In fact, the Eisenhower National Historic Site is not far from campus, the Eisenhower House, now the Admissions Office, is where the five-star general wrote his memoirs, and the Eisenhower Institute at Gettysburg College, located in the home once shared by Ike and Mamie, honors his presidential legacy by promoting nonpartisan discourse and critical analysis of issues of long-term importance through competitive fellowships, access to renowned experts, and symposia.
Eisenhower is a big deal here, and if you want it, you’ll have plenty of opportunities to engage in his legacy before you graduate!
Something unique you’ll notice about Gettysburg—you’re not freshmen, you’re first-year students. As such, every event aimed at the first-year class is named after it, like the First-Year Walk, the First-Year Reading, and First-Year Seminars.
If you’re interested in building and refining your leadership skills, look no further than the Garthwait Leadership Center (GLC), Gettysburg College’s intellectual and experiential hub for leadership development. Through the Leadership Certificate program to the Emerging Leaders Retreat, there are plenty of opportunities for incoming and returning students alike to engage with the GLC.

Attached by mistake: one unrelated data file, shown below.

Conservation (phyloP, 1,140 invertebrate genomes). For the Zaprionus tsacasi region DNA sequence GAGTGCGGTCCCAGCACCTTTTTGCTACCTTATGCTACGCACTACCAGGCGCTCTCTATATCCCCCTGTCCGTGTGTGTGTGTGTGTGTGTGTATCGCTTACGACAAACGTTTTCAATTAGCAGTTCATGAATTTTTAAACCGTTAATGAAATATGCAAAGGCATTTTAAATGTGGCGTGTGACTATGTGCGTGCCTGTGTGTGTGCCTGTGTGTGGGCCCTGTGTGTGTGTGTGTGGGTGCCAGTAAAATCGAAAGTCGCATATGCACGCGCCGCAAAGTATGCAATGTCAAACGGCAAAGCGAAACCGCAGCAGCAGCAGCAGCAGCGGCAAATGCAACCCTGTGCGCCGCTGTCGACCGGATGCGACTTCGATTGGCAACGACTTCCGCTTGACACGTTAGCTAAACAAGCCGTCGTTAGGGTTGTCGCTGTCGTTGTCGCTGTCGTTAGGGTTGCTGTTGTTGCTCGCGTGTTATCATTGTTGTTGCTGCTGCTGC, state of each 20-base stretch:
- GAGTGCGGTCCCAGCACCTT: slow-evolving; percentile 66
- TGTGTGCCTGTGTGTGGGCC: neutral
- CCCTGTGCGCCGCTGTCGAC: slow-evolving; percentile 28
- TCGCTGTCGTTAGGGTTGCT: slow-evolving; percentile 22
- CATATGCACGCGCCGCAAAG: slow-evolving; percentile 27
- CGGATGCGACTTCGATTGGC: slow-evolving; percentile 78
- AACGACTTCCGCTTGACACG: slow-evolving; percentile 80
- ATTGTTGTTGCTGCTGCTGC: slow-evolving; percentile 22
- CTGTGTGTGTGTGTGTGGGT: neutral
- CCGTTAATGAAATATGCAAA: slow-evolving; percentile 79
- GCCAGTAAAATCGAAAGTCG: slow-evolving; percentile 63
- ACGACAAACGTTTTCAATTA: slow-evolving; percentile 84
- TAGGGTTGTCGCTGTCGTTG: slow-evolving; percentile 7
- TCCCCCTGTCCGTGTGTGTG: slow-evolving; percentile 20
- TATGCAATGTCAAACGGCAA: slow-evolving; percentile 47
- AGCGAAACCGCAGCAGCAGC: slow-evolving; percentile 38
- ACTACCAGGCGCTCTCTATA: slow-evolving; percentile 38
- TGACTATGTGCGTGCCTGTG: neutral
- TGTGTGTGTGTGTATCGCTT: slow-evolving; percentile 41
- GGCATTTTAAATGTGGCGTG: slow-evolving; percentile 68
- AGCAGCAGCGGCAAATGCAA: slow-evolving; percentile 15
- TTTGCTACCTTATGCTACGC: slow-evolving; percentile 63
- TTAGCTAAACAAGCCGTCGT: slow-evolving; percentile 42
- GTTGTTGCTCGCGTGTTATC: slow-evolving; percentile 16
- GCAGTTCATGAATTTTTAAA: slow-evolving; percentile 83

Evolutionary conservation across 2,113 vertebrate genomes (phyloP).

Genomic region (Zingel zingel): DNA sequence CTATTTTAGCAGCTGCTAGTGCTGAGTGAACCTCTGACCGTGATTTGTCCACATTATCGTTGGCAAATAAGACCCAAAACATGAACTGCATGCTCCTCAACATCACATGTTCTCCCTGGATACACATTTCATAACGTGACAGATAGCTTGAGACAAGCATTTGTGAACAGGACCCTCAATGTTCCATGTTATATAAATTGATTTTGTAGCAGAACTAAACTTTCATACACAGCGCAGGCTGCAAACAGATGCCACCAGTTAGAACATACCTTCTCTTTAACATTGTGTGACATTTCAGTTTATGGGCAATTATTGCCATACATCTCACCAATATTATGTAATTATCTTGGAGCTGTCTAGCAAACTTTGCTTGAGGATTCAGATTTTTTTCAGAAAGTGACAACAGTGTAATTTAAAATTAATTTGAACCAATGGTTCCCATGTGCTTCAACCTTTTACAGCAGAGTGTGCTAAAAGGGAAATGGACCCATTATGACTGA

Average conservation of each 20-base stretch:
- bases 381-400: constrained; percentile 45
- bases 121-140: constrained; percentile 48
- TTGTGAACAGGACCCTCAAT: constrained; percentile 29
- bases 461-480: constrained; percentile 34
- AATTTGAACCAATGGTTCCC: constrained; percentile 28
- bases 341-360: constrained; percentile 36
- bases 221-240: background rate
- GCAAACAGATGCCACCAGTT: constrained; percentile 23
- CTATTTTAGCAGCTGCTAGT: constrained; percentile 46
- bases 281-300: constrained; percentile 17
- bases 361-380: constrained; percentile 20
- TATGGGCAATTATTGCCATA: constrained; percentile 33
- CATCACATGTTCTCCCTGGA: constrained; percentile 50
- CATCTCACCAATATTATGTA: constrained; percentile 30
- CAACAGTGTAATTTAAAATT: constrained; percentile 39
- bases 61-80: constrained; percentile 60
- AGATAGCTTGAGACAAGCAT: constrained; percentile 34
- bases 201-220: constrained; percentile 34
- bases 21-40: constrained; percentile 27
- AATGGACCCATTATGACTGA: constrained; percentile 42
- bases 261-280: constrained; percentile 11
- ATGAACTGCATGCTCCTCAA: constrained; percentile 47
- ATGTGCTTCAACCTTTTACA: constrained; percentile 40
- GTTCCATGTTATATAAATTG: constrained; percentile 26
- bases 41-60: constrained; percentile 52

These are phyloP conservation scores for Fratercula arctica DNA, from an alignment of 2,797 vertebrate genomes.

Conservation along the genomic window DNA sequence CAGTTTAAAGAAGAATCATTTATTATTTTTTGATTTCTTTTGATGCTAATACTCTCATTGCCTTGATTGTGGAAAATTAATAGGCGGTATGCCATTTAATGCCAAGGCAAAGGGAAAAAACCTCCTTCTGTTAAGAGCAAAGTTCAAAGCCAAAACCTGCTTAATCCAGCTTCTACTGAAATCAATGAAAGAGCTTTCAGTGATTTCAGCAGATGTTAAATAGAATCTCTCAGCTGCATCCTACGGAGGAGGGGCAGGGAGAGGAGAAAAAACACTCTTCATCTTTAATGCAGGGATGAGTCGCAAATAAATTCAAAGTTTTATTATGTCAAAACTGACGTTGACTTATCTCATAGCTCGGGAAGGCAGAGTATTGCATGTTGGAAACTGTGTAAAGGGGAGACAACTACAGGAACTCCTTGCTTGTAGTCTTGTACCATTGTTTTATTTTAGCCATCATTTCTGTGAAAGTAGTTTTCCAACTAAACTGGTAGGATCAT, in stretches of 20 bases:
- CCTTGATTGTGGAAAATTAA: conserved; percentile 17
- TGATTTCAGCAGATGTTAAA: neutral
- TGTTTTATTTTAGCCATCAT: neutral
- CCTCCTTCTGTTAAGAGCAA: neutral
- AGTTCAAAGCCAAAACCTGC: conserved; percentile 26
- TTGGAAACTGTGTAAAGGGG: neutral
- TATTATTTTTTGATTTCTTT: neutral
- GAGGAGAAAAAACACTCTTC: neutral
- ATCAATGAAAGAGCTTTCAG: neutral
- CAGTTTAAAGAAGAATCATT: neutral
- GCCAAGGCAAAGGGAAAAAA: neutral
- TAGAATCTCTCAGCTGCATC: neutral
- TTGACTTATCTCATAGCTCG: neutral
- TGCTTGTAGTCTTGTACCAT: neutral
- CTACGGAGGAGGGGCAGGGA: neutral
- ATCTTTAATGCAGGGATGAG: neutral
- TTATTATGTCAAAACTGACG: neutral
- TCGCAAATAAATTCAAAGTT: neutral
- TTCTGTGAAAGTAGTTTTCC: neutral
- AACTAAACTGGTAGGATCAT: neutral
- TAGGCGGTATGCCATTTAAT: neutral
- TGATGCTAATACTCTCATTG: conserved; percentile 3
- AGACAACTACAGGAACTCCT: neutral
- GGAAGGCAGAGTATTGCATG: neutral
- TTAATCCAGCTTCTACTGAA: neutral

You can’t come to Gettysburg without feeling a connection to the events that happened here over 150 years ago. It inspires you. It makes you question what it means to be an engaged citizen, and challenges you to complete the unfinished work of your own great task, as Abraham Lincoln so eloquently called for in his Gettysburg Address.
From the Civil War Institute and their CWI Fellowship and Pohanka Fellowship, to the Civil War Era Studies Department and the courses they offer, our students have endless opportunities to take advantage of our historic location through their academics.
And with the battlefields just a few steps away from campus, it always makes for a nice place to take a run, bike ride, or walk.
Did you know that at least 90% of students engage in some type of recreational programming offered through Campus Recreation? Its more than just intramurals and pick-up games with your friends, too—Campus Rec also covers club sports, fitness classes, and late-night programming!
You’ll love the Jaeger Center for Athletics, Recreation, and Fitness. The 55,000 square-foot facility offers a wide selection of ways to stay active and healthy, including weekly classes in the multipurpose room, a bouldering wall, a climbing wall, and, of course, the Dive, a healthy on-campus dining option.